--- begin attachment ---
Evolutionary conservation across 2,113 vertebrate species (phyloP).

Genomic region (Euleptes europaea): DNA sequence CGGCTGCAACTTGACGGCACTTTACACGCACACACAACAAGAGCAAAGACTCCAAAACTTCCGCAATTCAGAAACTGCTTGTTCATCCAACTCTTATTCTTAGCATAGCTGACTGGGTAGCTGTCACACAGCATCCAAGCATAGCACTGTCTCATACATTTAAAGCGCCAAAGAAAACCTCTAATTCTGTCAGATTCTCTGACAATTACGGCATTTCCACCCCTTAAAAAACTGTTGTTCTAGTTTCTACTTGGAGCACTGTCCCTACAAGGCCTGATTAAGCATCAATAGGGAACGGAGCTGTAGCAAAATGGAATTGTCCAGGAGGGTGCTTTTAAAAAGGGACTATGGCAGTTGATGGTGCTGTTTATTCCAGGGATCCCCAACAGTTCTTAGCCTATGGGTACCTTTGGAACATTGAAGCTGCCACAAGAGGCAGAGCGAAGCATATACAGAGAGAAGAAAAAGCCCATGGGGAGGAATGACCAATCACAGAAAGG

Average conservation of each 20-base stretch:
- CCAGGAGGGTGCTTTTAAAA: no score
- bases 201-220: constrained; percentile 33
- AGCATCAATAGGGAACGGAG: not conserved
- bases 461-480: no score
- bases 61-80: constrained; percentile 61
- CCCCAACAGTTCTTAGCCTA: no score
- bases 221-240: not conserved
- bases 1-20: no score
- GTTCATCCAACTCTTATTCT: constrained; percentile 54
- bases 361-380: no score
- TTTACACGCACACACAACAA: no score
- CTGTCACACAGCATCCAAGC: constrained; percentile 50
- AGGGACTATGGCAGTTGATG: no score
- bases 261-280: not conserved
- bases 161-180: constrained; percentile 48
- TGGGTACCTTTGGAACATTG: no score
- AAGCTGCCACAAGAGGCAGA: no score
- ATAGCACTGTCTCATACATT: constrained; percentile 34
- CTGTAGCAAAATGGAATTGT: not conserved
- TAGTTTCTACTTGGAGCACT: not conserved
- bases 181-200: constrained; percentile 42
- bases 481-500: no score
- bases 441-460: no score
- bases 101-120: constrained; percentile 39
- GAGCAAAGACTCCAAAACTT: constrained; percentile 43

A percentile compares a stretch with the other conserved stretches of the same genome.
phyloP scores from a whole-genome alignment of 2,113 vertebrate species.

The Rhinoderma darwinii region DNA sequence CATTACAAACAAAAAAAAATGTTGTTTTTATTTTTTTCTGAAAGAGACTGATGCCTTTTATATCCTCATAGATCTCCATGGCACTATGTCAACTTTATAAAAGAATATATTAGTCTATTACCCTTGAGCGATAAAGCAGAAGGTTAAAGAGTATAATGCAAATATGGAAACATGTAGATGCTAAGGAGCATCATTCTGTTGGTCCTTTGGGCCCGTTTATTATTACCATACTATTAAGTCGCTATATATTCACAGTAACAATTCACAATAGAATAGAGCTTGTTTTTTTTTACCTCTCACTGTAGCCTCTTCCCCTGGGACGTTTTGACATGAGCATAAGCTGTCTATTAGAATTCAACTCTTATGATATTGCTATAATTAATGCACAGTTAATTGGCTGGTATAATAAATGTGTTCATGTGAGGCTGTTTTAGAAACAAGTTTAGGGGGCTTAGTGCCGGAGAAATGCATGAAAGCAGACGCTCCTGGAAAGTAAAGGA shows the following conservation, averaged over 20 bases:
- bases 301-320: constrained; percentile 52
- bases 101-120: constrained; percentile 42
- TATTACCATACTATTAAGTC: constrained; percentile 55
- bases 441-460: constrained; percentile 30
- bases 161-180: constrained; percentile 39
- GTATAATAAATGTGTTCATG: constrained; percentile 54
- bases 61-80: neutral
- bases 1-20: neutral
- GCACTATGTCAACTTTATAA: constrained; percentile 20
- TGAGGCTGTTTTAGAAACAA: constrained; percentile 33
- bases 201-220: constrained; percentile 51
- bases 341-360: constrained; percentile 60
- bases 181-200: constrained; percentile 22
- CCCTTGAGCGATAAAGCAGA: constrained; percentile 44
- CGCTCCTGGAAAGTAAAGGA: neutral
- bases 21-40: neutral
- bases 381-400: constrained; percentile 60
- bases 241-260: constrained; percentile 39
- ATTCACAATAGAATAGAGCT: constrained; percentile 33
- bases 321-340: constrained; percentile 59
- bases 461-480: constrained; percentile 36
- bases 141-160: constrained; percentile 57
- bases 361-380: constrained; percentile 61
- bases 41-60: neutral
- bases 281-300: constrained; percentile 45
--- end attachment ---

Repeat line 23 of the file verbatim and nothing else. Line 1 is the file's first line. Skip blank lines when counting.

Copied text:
- TAGTTTCTACTTGGAGCACT: not conserved